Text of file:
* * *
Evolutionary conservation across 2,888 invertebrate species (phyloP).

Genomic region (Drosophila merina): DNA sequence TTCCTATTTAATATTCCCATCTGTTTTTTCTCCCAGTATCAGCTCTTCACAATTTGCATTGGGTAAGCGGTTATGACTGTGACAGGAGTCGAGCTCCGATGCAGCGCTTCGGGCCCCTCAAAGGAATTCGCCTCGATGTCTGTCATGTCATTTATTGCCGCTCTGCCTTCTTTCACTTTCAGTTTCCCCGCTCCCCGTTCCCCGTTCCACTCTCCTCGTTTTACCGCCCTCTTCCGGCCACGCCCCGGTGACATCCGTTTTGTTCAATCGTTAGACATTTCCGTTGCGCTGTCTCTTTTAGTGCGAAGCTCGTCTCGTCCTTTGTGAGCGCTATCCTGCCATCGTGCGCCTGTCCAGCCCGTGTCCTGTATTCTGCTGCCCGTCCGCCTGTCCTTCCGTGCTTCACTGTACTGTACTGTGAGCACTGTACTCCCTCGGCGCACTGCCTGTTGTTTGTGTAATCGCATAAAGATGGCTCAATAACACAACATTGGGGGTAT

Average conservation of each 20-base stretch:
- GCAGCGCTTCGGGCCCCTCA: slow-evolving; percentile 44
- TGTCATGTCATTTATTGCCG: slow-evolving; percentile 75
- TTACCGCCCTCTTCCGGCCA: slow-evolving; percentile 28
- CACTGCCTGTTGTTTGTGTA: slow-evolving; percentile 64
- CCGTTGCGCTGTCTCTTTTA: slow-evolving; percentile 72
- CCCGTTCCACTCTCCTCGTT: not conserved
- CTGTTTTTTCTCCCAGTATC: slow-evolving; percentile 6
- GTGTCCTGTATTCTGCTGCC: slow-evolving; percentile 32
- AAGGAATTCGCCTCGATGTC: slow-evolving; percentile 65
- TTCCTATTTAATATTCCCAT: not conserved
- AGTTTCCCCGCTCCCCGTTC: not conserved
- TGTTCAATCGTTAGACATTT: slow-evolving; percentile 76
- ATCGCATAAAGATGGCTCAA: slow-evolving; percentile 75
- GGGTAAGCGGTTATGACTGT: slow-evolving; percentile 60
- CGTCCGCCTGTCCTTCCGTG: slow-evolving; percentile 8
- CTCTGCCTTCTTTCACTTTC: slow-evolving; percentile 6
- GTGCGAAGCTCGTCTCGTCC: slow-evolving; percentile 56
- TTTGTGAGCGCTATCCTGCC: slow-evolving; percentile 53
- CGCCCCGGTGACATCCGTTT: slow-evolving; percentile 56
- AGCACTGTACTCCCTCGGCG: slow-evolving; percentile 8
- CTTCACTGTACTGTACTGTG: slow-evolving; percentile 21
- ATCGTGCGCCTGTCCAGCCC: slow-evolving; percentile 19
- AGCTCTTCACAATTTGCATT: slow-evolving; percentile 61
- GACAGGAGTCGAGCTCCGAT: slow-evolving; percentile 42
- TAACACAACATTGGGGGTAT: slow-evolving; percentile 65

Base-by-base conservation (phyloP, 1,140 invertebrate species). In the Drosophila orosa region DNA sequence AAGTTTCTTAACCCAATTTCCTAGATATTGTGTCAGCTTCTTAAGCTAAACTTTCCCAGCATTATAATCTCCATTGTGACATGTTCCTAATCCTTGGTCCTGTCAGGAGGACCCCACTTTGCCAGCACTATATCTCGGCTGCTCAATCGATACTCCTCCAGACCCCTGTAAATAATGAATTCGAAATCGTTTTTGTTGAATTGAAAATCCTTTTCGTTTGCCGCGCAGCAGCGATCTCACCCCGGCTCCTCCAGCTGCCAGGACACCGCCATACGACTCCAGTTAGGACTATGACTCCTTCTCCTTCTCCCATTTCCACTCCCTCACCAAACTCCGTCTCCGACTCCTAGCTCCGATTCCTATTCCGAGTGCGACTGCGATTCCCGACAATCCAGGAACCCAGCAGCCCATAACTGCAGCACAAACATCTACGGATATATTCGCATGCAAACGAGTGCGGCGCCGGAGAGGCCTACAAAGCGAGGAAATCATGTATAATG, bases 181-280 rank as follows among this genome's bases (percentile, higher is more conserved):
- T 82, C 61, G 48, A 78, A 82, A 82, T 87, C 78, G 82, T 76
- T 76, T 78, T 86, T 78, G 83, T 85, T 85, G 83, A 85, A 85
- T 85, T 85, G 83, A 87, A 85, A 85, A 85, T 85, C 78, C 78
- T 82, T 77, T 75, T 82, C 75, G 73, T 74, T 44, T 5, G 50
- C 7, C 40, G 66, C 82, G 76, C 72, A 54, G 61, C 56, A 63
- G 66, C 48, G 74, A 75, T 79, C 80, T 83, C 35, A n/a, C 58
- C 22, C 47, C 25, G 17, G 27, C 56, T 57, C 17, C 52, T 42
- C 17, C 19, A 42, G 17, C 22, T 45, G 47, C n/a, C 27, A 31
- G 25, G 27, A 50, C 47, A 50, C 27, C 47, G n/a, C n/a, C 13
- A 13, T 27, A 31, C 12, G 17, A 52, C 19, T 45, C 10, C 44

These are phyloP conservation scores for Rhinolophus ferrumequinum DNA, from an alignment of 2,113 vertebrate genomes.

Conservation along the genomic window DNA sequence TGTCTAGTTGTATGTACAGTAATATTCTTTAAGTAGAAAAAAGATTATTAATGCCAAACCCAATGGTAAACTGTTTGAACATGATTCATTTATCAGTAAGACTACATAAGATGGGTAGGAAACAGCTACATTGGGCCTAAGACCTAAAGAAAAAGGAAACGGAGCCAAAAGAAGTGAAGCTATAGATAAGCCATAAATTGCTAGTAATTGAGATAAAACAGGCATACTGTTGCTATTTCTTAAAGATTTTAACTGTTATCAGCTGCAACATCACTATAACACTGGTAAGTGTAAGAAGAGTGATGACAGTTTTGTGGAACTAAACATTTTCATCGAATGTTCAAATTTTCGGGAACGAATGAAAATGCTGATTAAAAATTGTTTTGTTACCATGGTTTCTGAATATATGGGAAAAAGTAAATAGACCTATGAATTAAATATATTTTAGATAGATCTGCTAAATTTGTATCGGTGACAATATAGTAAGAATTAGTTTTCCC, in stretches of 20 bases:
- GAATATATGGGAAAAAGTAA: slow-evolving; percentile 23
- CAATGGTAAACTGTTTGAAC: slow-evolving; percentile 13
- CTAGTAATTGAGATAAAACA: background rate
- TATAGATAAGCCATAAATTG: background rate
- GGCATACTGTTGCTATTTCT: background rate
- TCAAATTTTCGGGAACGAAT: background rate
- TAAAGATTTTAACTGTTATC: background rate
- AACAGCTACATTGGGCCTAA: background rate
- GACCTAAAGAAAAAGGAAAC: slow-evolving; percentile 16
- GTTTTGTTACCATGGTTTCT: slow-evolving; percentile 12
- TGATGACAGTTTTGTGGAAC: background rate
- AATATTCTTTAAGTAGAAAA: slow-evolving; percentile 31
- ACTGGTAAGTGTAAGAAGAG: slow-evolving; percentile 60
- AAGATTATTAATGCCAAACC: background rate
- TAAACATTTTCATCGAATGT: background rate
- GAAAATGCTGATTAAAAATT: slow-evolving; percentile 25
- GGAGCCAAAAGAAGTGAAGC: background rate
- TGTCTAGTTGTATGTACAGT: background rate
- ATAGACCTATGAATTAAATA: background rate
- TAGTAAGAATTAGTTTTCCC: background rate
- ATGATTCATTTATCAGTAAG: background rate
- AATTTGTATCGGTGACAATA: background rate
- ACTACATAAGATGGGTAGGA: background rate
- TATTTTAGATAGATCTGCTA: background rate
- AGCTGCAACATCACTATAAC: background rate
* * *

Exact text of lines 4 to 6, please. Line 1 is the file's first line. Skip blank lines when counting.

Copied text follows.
- GCAGCGCTTCGGGCCCCTCA: slow-evolving; percentile 44
- TGTCATGTCATTTATTGCCG: slow-evolving; percentile 75
- TTACCGCCCTCTTCCGGCCA: slow-evolving; percentile 28